Bread Finally Getting the Respect It Deserves on the Nutrition Front

White bread may still be passé, but whole grains have given bread new status in the nutrition world in recent years.

| 24 May 2024 | 02:07

The next time you put two slices of bread together for a sandwich, say a silent thank you to the Greeks and Egyptians. The Greeks are the guys who the introduced wheat throughout the Mediterranean. But as early as 3,000 BC, Egyptians were crushing the grain to make flour, adding water to make a dough, then shaping and baking the dough into flat cakes used to placate the poor with “bribes of bread and games. The Roman poet Juvenal recorded this in his satires as panems et curcenses.

Bread’s also got spiritual history. Its label as the “staff of life” originated in the Bible (“the stay and the staff, the whole stay of bread,” Isaiah 3:1). And of course, in the New Testament there is the miracle of Jesus “feeding of the 4,000” with seven loaves of bread and a few small fish, as reported in Matthew 15:32–39 and Mark 8:1–9. Over a millennium later, as the American Heritage Dictionary of Idioms notes, Jonathan Swift moved the motto into the sectarian culinary vocabulary in A Tale of The Tub (1704). Bread has universal appeal in its religious roles via Communion wafers in many Christian traditions, Jewish challah bread as a holiday treat; and via Islam’s directive to share it as a symbol of human connection.

Nutrition-wise, like so many foods, bread brings both benefits and occasional controversy. On the plus side, where the Egyptians long ago used moldy bread to treat infections that arose from dirt in burn wounds, modern medicos isolated penicillin from these same molds. On the other hand, humans being human, there have always been reasons, sometimes conflicting, for rejecting bread. Whole grain loaves were labeled unrefined. “White” breads were criticized as unhealthfully processed. Home-baked bread was called unsanitary. Breads baked in factories were suspected of being adulterated.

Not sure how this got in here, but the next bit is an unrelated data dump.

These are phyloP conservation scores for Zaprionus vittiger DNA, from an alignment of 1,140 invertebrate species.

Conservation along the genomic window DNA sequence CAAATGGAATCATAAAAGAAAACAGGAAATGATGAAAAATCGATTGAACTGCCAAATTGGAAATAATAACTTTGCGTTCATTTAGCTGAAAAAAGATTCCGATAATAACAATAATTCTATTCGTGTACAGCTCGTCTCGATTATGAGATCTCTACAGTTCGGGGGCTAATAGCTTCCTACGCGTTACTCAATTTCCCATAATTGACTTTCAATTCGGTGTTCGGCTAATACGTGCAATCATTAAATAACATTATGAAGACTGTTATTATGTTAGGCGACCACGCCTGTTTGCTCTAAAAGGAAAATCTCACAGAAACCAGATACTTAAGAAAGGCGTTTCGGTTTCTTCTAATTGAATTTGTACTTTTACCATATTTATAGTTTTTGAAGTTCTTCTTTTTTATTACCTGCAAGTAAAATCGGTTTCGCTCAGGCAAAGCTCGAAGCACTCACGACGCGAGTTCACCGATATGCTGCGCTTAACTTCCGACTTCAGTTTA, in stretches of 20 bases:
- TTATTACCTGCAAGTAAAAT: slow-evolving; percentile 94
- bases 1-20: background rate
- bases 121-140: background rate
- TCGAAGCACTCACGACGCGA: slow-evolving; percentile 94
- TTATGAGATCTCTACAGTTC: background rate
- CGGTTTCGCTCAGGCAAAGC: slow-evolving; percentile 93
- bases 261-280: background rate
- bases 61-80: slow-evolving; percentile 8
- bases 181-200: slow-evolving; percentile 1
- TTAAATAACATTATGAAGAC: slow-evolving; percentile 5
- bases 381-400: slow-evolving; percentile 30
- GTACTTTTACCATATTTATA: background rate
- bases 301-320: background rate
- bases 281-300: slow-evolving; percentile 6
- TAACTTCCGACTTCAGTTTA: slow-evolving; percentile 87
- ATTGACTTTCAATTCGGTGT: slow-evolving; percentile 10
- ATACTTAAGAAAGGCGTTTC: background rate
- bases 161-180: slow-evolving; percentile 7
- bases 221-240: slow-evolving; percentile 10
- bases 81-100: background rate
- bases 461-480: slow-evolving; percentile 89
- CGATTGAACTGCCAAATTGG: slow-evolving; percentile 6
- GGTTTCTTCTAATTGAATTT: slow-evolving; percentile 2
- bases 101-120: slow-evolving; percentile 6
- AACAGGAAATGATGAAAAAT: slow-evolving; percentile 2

Today, grains including bread get the respect they deserve from nutrition experts. Both the grain-based Mediterranean Diet, ranked Number One for six years in a row by US News and World Report, and the USDA clearly emphasize the benefits of whole grains, including whole grain breads. As one element of a healthful diet, their high fiber and B vitamin content reduce the risk of heart disease, support healthy digestion by moving food along the intestinal tract, and help control weight. Better yet, during pregnancy, grain products such as bread fortified with the B vitamin folic acid protect the developing fetus from birth defects of the brain, spine, or spinal cord.

As a result, USDA has recently set age related Recommended Dietary Allowances for grains at 5 to 8 ounces a day for adult women and 6 to 10 for adult men. Counting one slice of bread as an ounce, that’s a whole day of sandwiches.

All that being true, there are still two groups of people who whom bread may be problematic. First, diabetics must carefully calculate the amount of carbs they can handle. Second, folks with celiac disease are sensitive to gluten, a protein in grains that may trigger an immune response that can damage their intestinal tract and interfere with their body’s ability to absorb nutrients. Luckily, there are tasty alternatives: Breads made with non-gluten rice and potato flours.

Finally, bread has built our language as well as our diet. The word companion comes from the Latin com(with) and panis (bread). We call the most important member of our family the breadwinner, and, to complete that picture, in the Hippie 1960s bread became a cultural synonym for cash.